LCV Editorial June 2015


Written by: Ken Brown

LCV Marketplace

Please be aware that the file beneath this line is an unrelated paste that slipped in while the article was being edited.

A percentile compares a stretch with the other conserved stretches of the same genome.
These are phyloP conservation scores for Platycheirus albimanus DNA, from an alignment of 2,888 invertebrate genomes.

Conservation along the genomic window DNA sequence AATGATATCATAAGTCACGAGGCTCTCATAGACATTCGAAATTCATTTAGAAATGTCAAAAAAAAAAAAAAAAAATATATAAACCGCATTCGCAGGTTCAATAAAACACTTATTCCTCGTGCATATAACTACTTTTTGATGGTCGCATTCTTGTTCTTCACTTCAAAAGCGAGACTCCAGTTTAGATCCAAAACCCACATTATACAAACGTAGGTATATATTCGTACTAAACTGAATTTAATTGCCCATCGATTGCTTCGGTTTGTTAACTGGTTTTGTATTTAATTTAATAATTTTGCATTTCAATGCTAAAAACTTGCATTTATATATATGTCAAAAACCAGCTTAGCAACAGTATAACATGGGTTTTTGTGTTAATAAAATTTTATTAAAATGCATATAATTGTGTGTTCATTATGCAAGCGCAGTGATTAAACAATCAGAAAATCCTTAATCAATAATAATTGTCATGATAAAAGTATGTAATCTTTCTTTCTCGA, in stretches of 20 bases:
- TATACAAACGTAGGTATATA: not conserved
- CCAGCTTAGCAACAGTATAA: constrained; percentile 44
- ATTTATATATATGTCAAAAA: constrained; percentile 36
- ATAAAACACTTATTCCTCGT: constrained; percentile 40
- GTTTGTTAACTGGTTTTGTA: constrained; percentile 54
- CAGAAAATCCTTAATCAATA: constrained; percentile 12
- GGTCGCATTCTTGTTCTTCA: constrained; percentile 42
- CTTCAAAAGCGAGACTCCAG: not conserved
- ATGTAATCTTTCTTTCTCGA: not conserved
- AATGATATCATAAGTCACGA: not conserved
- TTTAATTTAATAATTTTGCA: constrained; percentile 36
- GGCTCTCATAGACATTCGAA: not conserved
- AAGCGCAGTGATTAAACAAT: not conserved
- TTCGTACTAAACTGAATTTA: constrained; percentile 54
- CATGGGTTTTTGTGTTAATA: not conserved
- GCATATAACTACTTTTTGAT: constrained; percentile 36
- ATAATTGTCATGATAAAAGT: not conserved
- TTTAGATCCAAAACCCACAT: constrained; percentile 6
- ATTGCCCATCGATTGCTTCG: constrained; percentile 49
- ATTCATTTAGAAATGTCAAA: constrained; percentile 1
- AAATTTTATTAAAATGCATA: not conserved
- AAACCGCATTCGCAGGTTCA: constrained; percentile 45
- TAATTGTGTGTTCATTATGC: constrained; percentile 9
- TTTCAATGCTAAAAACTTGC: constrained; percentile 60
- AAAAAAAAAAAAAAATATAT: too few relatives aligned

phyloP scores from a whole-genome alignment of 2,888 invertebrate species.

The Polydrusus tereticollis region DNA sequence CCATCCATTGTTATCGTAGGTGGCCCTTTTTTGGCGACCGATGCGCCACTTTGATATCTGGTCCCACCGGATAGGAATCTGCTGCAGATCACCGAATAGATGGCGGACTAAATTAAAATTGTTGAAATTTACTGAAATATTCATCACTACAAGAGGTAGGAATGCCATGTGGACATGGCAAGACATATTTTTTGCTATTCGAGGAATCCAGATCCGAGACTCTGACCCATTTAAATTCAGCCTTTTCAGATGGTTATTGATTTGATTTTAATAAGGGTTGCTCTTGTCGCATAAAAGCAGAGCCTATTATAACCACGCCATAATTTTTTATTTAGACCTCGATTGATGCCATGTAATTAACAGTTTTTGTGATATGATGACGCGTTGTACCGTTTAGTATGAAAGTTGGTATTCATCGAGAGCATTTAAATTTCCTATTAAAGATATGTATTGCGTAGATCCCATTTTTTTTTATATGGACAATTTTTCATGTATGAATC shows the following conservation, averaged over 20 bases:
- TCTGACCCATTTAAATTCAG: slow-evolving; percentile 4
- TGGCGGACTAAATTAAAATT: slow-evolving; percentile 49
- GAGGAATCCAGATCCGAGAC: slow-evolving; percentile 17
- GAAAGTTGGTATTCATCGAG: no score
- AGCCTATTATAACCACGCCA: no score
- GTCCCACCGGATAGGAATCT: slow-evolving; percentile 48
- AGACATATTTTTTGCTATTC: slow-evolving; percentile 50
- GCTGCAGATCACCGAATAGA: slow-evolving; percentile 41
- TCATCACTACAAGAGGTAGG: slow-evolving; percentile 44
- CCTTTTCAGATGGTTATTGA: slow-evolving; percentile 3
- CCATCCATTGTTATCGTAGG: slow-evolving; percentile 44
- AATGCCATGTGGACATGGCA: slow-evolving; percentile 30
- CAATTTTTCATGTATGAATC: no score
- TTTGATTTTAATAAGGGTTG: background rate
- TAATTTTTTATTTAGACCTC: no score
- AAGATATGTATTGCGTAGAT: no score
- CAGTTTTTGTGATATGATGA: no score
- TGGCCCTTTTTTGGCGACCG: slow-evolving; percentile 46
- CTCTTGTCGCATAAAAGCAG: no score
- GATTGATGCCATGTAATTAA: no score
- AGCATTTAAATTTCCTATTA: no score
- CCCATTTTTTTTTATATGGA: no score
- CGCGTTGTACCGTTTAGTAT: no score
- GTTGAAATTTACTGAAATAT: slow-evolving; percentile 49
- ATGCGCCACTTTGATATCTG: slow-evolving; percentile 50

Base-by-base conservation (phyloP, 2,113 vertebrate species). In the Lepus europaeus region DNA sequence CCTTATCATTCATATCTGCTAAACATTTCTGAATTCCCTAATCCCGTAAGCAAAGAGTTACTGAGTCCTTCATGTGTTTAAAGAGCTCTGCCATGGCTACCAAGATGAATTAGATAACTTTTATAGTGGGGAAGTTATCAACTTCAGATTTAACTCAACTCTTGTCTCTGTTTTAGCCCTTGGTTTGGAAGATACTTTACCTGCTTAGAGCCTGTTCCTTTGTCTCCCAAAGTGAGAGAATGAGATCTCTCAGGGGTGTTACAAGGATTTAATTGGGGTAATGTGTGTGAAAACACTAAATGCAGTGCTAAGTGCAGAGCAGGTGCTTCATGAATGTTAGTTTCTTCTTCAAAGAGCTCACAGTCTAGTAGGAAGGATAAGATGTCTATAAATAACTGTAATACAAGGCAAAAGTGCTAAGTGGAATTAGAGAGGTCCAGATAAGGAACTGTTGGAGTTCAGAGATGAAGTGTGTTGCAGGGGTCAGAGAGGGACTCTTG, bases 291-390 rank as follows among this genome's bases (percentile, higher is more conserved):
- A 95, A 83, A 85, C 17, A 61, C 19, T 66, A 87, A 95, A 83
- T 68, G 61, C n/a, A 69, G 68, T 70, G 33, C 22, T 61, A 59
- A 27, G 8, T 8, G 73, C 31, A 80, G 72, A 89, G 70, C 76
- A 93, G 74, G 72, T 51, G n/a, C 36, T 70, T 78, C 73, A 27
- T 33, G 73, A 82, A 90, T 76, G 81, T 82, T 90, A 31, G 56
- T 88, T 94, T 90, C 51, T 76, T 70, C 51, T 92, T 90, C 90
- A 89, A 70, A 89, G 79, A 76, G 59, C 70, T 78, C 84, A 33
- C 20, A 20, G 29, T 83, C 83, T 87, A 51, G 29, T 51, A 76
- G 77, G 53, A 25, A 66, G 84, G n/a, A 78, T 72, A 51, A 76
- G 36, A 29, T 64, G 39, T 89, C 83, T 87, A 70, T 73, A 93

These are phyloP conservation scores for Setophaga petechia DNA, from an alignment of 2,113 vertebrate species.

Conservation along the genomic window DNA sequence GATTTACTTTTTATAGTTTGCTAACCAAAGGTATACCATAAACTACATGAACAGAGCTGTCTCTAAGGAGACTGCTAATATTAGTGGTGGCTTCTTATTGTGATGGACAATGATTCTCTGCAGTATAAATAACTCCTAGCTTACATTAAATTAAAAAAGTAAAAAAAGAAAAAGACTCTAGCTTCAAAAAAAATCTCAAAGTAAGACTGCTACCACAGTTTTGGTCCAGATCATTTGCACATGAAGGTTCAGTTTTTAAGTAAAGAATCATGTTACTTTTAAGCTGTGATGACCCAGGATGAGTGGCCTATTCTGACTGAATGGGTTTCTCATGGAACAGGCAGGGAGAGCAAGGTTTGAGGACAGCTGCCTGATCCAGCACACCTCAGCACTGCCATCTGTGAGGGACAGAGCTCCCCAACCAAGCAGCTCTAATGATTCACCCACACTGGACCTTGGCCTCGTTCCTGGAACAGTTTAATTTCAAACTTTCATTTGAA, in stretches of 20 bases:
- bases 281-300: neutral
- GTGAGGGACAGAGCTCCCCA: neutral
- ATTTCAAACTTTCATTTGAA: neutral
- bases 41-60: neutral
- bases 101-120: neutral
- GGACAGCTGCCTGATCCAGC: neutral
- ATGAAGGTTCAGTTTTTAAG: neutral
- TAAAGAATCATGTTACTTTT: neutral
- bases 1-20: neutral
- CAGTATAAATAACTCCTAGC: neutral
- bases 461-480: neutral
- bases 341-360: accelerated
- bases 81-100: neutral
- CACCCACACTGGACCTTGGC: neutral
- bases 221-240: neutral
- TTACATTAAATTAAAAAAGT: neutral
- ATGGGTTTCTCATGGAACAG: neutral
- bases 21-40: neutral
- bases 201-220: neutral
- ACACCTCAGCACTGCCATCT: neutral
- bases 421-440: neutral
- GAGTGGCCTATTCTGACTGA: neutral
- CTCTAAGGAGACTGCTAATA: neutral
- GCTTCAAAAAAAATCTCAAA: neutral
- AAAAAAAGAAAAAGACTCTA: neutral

Whether you attribute it to the seasonal effect of the Easter Holiday, the General Election or even the arrival of the latest royal baby, the used LCV wholesale market remained decidedly quiet judging from the auction buying activity we witnessed last month. Realistically though, whilst sale entries remained high, the underlying cause is more likely to be a shortage of fresh stock entering the market. With increasingly more unsold vehicles going around the block, it’s hardly surprising that attendance levels were down, and, those professional buyers who did turn up tended to be far more selective with their bids. High mileage vehicles were also proving to be a very distinct no go area. Clean, ‘ready to retail’ vehicles were extremely rare finds, but, when they did appear they were highly prized and many were making above CAP Clean guide prices. How long this situation continues remains to be seen but, as always, we endeavour to reflect the current prices buyers are prepared to pay in the wholesale market, however temporary they may be. Amidst some speculation that vendors might be holding back stock at the moment, from a supply perspective, compared to last month, auction entries were down by 15%. The average age of vehicles remained the same at 67 months, whilst average mileage decreased slightly to 81202. From our own independent vehicle inspections, on average the overall quality of auction entries has remained the same with the average repair cost for body panel damage on vehicles presented for sale decreasing by only £19 compared with last month. From our observations at auctions across the country there were a lot of unsold duplicated stock around which is bolstering the catalogue entry numbers. Looking across the sectors it would appear that prices are beginning to stabilise, particularly in the Car Derived, Light and Medium van sectors. That said perhaps the biggest surprise is that, whilst we had plenty of research data, we couldn’t find any justification to implement any major price changes to the 2.6t – 7.0t Panel Van sector. This is by far the biggest LCV sector and the strongest indication yet that market prices are have reached a sustainable level. Late plate Lifestyle 4x4 Pick-ups are looking too expensive. Condition is paramount in this sector so any damaged vehicles are proving to be very difficult to sell. Despite the downward market price trend for dropsides and tippers, there are very few available at the sales we’ve attended. The minibus sector also appears to be over-supplied with Ex-MOD Minibuses. Many of these are carrying battle scars from the odd minor motoring skirmish and this has undoubtedly impacted on the market price.